DNA synthesis in permeabilized mouse L cells

Biochim Biophys Acta. 1976 Feb 18;425(1):1-17. doi: 10.1016/0005-2787(76)90211-2.

Abstract

Mouse L cells are rendered permeable to nucleoside triphosphates by a cold shock with a near isotonic buffer. These cells retain their morphologic integrity and use exogenously supplied nucleotides and deoxynucleotides to synthesize RNA and DNA. The newly synthesized DNA is nuclear and is the product of semiconservative replication. Incorporation of deoxynucleotides into DNA by thymidine kinase-deficient cells were used to conform rigorously that the exogenously supplied deoxynucleotides were incorporated into DNA without intermediate processing through nucleosides. DNA synthesis requires the presence of Na+, ATP, all 4 deoxynucleotides, and Mg2+. The reaction is inhibited by N-ethylmaleimide, p-hydroxymercuribenzoate and actinomycin D. Hydroxy-urea and arabinosylcytosine do not inhibit the reaction whereas cytosine arabinoside triphosphate shows competitive inhibition with the deoxynucleotides. These findings indicate that the permeable cell system can be used for in situ evaluations of the replicative DNA polymerase using the endogenous DNA template.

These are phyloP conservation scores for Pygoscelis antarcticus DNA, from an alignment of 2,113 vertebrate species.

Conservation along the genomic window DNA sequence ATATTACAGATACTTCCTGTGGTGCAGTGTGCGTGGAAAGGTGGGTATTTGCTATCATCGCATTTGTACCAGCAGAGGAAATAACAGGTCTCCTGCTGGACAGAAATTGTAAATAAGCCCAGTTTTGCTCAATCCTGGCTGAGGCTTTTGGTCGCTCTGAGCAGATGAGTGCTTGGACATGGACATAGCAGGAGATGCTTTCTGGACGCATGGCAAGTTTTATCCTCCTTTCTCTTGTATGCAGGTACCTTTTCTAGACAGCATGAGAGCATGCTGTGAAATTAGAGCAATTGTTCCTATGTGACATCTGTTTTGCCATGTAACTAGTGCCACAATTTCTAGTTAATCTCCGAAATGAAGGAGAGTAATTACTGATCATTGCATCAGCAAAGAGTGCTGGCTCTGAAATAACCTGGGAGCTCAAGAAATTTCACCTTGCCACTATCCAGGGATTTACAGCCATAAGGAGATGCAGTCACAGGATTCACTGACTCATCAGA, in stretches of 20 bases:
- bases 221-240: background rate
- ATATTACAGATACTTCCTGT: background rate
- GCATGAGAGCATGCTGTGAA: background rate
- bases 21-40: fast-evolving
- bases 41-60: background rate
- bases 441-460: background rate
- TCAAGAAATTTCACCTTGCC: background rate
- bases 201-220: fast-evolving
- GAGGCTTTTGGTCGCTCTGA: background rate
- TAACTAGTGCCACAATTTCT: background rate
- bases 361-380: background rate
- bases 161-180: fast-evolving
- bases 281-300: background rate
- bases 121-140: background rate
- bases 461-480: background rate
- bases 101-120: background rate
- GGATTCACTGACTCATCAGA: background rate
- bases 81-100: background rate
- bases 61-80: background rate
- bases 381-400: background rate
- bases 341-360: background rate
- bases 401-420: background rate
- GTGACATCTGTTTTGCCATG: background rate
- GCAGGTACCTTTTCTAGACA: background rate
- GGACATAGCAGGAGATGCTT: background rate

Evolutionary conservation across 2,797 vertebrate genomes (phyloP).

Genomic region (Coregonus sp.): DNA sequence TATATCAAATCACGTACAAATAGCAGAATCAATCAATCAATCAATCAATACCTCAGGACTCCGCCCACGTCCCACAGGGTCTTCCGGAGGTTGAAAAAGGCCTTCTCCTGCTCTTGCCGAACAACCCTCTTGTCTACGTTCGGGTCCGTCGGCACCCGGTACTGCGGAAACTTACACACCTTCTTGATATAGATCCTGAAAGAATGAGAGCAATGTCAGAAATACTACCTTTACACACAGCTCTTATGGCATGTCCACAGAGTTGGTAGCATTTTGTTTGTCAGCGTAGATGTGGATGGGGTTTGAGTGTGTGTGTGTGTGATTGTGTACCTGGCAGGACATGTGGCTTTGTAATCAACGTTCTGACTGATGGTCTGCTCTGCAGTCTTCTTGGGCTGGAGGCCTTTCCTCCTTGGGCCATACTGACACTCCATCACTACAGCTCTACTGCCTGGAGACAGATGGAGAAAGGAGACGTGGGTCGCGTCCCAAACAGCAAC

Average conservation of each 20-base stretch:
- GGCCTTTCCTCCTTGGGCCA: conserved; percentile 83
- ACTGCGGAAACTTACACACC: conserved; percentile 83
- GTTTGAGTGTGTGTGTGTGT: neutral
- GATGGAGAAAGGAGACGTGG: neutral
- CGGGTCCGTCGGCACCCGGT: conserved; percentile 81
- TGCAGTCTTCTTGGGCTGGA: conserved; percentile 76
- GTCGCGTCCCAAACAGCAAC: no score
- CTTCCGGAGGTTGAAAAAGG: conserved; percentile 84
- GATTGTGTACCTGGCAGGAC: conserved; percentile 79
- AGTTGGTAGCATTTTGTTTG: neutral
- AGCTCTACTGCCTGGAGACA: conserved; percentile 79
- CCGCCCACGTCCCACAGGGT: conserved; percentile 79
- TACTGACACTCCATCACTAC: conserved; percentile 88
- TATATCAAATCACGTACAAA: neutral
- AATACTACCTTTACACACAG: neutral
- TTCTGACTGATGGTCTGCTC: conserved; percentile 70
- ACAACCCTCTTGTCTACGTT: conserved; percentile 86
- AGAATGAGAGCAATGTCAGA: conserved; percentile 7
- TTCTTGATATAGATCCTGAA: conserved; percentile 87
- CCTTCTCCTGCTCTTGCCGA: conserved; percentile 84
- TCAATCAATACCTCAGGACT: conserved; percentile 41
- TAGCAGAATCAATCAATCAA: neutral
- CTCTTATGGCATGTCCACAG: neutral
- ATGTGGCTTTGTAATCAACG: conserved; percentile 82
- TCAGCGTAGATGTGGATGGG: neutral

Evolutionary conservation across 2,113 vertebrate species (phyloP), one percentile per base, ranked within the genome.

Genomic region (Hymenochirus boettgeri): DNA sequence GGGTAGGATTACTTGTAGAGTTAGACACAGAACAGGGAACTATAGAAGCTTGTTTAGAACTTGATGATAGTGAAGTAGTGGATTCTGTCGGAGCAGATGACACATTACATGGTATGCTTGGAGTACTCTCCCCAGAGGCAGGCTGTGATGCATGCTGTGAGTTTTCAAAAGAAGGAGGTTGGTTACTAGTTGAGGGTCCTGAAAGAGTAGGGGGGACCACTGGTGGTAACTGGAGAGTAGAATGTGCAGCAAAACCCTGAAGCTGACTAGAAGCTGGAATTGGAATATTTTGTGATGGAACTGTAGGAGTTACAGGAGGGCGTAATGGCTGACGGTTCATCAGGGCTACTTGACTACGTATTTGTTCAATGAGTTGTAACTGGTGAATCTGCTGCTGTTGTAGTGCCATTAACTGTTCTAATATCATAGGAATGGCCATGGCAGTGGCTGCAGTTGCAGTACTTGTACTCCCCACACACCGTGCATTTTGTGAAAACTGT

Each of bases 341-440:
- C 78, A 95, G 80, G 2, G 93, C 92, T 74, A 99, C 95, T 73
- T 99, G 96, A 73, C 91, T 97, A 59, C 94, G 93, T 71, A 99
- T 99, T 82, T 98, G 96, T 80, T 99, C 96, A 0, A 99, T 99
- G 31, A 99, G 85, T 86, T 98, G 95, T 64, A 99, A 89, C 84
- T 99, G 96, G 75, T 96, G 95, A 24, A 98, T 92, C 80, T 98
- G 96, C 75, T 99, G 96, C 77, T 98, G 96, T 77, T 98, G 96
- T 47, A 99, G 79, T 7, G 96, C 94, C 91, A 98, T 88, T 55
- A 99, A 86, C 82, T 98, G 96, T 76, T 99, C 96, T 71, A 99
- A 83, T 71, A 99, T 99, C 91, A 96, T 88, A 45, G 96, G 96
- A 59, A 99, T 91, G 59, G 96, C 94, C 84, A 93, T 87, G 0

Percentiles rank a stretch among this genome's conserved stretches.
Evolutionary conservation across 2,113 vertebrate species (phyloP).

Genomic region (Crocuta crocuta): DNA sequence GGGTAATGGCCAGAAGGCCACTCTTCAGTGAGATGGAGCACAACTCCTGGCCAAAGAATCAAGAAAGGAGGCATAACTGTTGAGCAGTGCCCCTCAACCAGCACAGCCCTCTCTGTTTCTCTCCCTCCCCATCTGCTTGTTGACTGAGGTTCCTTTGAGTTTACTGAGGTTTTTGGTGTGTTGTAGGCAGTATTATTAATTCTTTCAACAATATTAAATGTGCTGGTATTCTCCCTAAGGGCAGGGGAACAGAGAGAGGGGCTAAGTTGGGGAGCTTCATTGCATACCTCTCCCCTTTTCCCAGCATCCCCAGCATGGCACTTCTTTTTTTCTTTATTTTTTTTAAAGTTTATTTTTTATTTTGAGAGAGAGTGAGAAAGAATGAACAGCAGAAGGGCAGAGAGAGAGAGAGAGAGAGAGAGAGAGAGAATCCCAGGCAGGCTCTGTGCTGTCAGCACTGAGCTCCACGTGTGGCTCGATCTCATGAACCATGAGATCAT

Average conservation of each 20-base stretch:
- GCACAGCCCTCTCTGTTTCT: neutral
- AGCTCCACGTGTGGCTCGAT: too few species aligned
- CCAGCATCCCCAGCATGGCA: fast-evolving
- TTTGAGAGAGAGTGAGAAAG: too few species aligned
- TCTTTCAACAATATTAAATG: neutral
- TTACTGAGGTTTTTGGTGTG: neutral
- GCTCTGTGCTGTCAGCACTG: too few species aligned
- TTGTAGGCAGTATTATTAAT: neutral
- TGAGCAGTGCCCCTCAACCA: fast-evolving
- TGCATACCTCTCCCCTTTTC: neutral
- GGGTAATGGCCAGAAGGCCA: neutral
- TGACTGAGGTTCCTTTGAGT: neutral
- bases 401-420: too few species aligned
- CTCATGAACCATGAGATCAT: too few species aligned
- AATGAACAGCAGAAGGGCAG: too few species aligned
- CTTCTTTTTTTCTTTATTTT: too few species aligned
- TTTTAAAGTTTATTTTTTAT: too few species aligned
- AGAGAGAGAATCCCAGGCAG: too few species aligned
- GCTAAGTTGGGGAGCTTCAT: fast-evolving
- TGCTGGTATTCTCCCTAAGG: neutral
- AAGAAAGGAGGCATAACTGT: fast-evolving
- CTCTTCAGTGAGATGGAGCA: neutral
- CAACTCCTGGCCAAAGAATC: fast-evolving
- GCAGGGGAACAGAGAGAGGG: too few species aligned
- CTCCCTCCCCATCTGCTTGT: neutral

MeSH terms

  • Biological Transport
  • Cell Membrane Permeability
  • Cell Nucleus / metabolism
  • Cold Temperature
  • Cytarabine / pharmacology
  • DNA Replication* / drug effects
  • Dactinomycin / pharmacology
  • Deoxyribonucleotides / metabolism
  • Ethylmaleimide / pharmacology
  • Hydroxymercuribenzoates / pharmacology
  • Hydroxyurea / pharmacology
  • Kinetics
  • L Cells / drug effects
  • L Cells / metabolism*
  • L Cells / ultrastructure
  • Magnesium / pharmacology
  • Microscopy, Electron
  • Ribonucleotides / metabolism
  • Thymidine Kinase / deficiency

Substances

  • Deoxyribonucleotides
  • Hydroxymercuribenzoates
  • Ribonucleotides
  • Cytarabine
  • Dactinomycin
  • Thymidine Kinase
  • Magnesium
  • Ethylmaleimide
  • Hydroxyurea